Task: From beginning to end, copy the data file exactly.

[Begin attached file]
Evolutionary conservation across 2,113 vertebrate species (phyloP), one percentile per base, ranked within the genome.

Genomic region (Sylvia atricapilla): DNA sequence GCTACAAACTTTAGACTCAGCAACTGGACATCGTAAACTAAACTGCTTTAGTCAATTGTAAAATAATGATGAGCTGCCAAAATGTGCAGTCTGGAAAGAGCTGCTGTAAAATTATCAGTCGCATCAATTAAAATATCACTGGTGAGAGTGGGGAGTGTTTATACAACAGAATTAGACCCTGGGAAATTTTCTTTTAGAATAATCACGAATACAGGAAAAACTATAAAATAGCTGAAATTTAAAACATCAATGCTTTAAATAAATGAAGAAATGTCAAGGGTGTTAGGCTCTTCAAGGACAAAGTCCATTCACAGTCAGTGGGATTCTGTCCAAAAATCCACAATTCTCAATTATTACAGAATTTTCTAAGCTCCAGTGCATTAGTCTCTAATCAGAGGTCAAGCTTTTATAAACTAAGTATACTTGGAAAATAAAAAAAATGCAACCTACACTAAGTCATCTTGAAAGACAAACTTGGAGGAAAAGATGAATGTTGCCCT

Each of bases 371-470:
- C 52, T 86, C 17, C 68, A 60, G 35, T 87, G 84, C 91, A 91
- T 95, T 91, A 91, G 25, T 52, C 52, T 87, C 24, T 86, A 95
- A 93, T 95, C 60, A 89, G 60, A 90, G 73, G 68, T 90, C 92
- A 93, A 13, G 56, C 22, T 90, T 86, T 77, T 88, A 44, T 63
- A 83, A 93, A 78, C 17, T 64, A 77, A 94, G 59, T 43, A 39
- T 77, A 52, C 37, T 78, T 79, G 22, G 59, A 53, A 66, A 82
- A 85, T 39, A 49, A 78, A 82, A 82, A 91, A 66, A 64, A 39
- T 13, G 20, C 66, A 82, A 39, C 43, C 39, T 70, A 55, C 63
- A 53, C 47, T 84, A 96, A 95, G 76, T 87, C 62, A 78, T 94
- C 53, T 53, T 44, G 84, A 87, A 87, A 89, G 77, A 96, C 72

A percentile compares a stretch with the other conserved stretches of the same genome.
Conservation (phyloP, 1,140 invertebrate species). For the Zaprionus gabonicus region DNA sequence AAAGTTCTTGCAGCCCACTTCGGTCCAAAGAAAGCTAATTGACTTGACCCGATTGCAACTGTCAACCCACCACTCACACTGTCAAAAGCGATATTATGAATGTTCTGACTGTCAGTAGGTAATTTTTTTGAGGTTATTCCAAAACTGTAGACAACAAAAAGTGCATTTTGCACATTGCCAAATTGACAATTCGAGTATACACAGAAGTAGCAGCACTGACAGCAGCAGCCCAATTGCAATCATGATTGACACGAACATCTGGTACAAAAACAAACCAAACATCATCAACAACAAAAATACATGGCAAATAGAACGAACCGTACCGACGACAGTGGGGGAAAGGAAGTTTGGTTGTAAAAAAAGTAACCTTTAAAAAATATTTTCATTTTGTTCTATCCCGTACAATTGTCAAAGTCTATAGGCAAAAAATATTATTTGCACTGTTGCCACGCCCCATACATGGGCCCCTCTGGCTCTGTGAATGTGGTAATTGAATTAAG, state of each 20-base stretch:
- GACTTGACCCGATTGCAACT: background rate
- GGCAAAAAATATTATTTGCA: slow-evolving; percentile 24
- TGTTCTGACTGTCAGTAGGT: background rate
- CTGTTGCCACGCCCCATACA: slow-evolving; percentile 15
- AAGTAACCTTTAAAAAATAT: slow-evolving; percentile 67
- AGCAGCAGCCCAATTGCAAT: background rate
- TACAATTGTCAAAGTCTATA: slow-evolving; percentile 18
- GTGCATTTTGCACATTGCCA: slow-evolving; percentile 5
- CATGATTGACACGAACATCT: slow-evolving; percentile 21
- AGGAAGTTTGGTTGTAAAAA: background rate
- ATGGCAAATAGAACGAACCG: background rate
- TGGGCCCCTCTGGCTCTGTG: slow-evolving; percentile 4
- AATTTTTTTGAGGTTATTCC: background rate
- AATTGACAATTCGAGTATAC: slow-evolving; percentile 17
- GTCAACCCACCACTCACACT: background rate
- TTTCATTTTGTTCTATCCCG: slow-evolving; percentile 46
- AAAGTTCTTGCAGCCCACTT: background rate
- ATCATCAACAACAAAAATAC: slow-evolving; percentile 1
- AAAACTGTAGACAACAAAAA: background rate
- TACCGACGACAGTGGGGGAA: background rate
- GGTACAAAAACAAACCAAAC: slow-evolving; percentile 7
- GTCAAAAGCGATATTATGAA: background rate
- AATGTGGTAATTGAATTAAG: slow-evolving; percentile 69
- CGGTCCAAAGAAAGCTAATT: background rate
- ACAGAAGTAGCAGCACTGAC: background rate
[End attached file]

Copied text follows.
Evolutionary conservation across 2,113 vertebrate species (phyloP), one percentile per base, ranked within the genome.

Genomic region (Sylvia atricapilla): DNA sequence GCTACAAACTTTAGACTCAGCAACTGGACATCGTAAACTAAACTGCTTTAGTCAATTGTAAAATAATGATGAGCTGCCAAAATGTGCAGTCTGGAAAGAGCTGCTGTAAAATTATCAGTCGCATCAATTAAAATATCACTGGTGAGAGTGGGGAGTGTTTATACAACAGAATTAGACCCTGGGAAATTTTCTTTTAGAATAATCACGAATACAGGAAAAACTATAAAATAGCTGAAATTTAAAACATCAATGCTTTAAATAAATGAAGAAATGTCAAGGGTGTTAGGCTCTTCAAGGACAAAGTCCATTCACAGTCAGTGGGATTCTGTCCAAAAATCCACAATTCTCAATTATTACAGAATTTTCTAAGCTCCAGTGCATTAGTCTCTAATCAGAGGTCAAGCTTTTATAAACTAAGTATACTTGGAAAATAAAAAAAATGCAACCTACACTAAGTCATCTTGAAAGACAAACTTGGAGGAAAAGATGAATGTTGCCCT

Each of bases 371-470:
- C 52, T 86, C 17, C 68, A 60, G 35, T 87, G 84, C 91, A 91
- T 95, T 91, A 91, G 25, T 52, C 52, T 87, C 24, T 86, A 95
- A 93, T 95, C 60, A 89, G 60, A 90, G 73, G 68, T 90, C 92
- A 93, A 13, G 56, C 22, T 90, T 86, T 77, T 88, A 44, T 63
- A 83, A 93, A 78, C 17, T 64, A 77, A 94, G 59, T 43, A 39
- T 77, A 52, C 37, T 78, T 79, G 22, G 59, A 53, A 66, A 82
- A 85, T 39, A 49, A 78, A 82, A 82, A 91, A 66, A 64, A 39
- T 13, G 20, C 66, A 82, A 39, C 43, C 39, T 70, A 55, C 63
- A 53, C 47, T 84, A 96, A 95, G 76, T 87, C 62, A 78, T 94
- C 53, T 53, T 44, G 84, A 87, A 87, A 89, G 77, A 96, C 72

A percentile compares a stretch with the other conserved stretches of the same genome.
Conservation (phyloP, 1,140 invertebrate species). For the Zaprionus gabonicus region DNA sequence AAAGTTCTTGCAGCCCACTTCGGTCCAAAGAAAGCTAATTGACTTGACCCGATTGCAACTGTCAACCCACCACTCACACTGTCAAAAGCGATATTATGAATGTTCTGACTGTCAGTAGGTAATTTTTTTGAGGTTATTCCAAAACTGTAGACAACAAAAAGTGCATTTTGCACATTGCCAAATTGACAATTCGAGTATACACAGAAGTAGCAGCACTGACAGCAGCAGCCCAATTGCAATCATGATTGACACGAACATCTGGTACAAAAACAAACCAAACATCATCAACAACAAAAATACATGGCAAATAGAACGAACCGTACCGACGACAGTGGGGGAAAGGAAGTTTGGTTGTAAAAAAAGTAACCTTTAAAAAATATTTTCATTTTGTTCTATCCCGTACAATTGTCAAAGTCTATAGGCAAAAAATATTATTTGCACTGTTGCCACGCCCCATACATGGGCCCCTCTGGCTCTGTGAATGTGGTAATTGAATTAAG, state of each 20-base stretch:
- GACTTGACCCGATTGCAACT: background rate
- GGCAAAAAATATTATTTGCA: slow-evolving; percentile 24
- TGTTCTGACTGTCAGTAGGT: background rate
- CTGTTGCCACGCCCCATACA: slow-evolving; percentile 15
- AAGTAACCTTTAAAAAATAT: slow-evolving; percentile 67
- AGCAGCAGCCCAATTGCAAT: background rate
- TACAATTGTCAAAGTCTATA: slow-evolving; percentile 18
- GTGCATTTTGCACATTGCCA: slow-evolving; percentile 5
- CATGATTGACACGAACATCT: slow-evolving; percentile 21
- AGGAAGTTTGGTTGTAAAAA: background rate
- ATGGCAAATAGAACGAACCG: background rate
- TGGGCCCCTCTGGCTCTGTG: slow-evolving; percentile 4
- AATTTTTTTGAGGTTATTCC: background rate
- AATTGACAATTCGAGTATAC: slow-evolving; percentile 17
- GTCAACCCACCACTCACACT: background rate
- TTTCATTTTGTTCTATCCCG: slow-evolving; percentile 46
- AAAGTTCTTGCAGCCCACTT: background rate
- ATCATCAACAACAAAAATAC: slow-evolving; percentile 1
- AAAACTGTAGACAACAAAAA: background rate
- TACCGACGACAGTGGGGGAA: background rate
- GGTACAAAAACAAACCAAAC: slow-evolving; percentile 7
- GTCAAAAGCGATATTATGAA: background rate
- AATGTGGTAATTGAATTAAG: slow-evolving; percentile 69
- CGGTCCAAAGAAAGCTAATT: background rate
- ACAGAAGTAGCAGCACTGAC: background rate